Protein Name

Interleukin-1 beta


Homo sapiens (human)

Biological Context

Cytokines are proteins that function as hormones signaling events in the body that need a response. They are involved in inflammation and tissue damage. One of these cytokines is interleukin-1. It can act in two ways of signaling: paracrine signaling to neighboring cells and endocrine or hormonal signaling as it travels through the blood to different parts of the body. In paracrine signaling it can activate the production of tissue factor and initiate the cascade of blood clotting. In endocrine signaling it can reduce blood pressure and cause fever by inducing the release of prostaglandins. There are tow type of interleukin-1, interleukin-1-alpha and interleukin- 1beta. In chemical terms, based on their amino acid sequence they are not very similar. However, both interleukins bind to the same type of receptors on cell surfaces.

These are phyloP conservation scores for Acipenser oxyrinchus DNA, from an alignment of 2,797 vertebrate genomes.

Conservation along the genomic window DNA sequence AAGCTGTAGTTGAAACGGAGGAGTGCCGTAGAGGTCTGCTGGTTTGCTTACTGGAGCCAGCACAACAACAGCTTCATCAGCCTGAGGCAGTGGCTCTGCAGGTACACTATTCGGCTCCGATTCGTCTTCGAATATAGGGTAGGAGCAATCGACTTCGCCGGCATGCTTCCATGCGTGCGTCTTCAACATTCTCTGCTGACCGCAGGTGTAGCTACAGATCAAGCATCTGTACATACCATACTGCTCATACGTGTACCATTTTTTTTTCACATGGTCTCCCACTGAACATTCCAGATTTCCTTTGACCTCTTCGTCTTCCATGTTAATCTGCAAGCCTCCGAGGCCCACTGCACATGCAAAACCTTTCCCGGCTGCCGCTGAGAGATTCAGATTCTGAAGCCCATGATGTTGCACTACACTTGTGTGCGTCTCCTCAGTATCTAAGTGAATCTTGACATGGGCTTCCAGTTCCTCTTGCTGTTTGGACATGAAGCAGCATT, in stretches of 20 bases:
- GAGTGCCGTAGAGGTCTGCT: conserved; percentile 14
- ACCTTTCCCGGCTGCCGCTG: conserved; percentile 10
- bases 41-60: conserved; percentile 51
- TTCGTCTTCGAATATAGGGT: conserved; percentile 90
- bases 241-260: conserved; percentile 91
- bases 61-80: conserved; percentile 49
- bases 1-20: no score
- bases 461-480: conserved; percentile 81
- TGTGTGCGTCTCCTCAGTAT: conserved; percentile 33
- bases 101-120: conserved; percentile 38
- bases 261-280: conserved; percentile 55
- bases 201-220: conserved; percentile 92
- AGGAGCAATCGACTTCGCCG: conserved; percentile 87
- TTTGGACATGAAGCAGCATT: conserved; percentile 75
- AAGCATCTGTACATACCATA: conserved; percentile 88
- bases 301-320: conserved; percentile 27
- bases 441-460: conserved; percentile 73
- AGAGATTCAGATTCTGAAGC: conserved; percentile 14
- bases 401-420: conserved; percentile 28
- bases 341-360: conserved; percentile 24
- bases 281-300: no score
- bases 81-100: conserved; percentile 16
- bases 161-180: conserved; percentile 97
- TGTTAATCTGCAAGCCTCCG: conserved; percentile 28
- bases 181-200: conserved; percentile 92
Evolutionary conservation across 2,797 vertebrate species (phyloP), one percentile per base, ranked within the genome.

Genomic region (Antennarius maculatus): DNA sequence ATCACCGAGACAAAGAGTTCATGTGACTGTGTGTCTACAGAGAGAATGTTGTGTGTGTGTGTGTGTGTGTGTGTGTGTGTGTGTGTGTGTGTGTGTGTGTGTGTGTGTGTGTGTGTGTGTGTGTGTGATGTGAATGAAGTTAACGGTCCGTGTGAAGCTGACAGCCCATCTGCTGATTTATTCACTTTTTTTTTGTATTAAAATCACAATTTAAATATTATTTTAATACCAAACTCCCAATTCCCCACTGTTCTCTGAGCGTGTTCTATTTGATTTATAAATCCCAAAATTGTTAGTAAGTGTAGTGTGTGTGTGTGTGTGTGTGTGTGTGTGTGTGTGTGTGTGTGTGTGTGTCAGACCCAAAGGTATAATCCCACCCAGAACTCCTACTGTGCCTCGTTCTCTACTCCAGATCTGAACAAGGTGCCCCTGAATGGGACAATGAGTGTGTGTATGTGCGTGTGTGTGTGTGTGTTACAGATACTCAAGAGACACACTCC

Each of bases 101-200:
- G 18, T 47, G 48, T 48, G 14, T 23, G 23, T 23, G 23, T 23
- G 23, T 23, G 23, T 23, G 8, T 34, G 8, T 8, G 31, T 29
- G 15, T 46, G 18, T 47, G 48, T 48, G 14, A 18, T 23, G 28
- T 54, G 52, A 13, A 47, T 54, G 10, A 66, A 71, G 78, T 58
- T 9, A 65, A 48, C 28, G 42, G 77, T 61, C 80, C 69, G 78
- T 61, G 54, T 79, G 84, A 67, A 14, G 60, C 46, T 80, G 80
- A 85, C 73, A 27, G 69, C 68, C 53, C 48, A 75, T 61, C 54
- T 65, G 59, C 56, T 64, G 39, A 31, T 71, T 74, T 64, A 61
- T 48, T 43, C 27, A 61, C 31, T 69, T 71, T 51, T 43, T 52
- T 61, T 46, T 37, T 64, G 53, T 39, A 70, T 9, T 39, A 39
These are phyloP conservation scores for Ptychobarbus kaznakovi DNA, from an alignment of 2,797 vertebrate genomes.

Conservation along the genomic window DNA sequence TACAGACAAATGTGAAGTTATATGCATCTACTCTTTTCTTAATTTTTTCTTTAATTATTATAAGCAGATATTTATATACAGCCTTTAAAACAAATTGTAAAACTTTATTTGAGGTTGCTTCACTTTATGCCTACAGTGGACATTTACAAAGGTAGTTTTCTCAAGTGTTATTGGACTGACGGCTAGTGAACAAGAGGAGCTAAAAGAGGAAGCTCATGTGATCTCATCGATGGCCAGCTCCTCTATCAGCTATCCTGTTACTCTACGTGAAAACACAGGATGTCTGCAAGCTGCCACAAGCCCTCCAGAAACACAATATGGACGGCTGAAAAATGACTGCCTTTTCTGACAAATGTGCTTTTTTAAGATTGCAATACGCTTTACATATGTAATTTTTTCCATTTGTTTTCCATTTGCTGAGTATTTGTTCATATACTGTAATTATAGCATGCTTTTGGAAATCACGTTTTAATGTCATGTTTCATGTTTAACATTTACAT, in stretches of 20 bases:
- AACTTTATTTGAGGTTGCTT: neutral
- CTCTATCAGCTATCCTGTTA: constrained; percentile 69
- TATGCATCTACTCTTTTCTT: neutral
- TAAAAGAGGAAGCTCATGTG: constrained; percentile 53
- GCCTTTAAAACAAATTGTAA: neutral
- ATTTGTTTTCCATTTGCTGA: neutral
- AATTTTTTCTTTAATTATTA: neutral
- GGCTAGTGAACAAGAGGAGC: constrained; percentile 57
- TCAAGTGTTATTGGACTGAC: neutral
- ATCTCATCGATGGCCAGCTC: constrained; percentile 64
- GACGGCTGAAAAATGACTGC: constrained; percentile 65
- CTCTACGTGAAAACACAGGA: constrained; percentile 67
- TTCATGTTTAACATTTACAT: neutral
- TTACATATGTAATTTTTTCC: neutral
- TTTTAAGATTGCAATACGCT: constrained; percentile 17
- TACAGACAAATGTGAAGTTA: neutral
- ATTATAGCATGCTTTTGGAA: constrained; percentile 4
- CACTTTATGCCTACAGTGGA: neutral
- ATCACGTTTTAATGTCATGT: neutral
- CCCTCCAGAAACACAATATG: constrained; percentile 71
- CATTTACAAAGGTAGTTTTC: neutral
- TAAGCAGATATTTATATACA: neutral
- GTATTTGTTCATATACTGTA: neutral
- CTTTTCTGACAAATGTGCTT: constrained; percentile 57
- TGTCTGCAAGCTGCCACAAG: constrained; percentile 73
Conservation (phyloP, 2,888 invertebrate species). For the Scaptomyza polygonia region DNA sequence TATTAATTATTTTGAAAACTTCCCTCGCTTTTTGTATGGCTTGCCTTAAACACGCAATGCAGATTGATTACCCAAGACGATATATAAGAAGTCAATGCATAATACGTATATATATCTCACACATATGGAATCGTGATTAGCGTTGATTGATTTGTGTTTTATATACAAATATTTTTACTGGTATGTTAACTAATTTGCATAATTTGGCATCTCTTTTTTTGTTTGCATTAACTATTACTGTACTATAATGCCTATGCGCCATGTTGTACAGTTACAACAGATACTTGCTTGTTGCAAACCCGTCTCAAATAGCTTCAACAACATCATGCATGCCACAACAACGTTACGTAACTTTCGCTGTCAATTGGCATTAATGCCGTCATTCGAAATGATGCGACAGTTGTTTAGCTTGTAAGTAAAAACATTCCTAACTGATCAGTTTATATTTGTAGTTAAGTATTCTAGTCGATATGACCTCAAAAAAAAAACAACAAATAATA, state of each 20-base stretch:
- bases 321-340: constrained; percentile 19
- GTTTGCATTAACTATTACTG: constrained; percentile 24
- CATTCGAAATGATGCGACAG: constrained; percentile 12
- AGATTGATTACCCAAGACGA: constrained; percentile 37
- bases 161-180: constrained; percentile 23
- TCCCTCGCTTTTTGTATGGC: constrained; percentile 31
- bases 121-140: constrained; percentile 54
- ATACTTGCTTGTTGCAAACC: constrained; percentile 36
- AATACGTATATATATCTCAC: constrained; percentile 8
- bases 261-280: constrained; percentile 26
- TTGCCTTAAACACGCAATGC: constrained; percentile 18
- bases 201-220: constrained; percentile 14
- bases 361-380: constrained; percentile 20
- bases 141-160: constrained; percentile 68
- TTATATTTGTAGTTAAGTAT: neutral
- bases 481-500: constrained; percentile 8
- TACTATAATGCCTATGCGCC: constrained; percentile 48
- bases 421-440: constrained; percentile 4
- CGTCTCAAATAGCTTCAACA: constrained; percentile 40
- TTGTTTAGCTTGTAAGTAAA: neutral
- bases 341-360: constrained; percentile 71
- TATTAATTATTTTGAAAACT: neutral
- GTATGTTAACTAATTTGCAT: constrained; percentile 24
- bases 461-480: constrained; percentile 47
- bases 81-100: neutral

Structure Description


The structure here shows interleukin-1beta. It contains no alpha helices and twelve beta strands, six of which come together to form a core shaped like a barrel. Its structure is similar to some proteins that act as inhibitors for the protease trypsin. The 12 strands are arranged in a way which gives the molecule approximately 3-fold symmetry along an axis parallel to the barrel axis.

Protein Data Bank (PDB)



  • Finzel, B.C. Clancy, L.L. Holland, D.R. Muchmore, S.W. Watenpaugh, K.D. Einspahr, H.M.; "Crystal structure of recombinant human interleukin-1 beta at 2.0 A resolution."; J.Mol.Biol.; (1989) 209:779-ir791 PubMed:2585509.


author: Arno Paehler

Japanese version:PDB:1I1B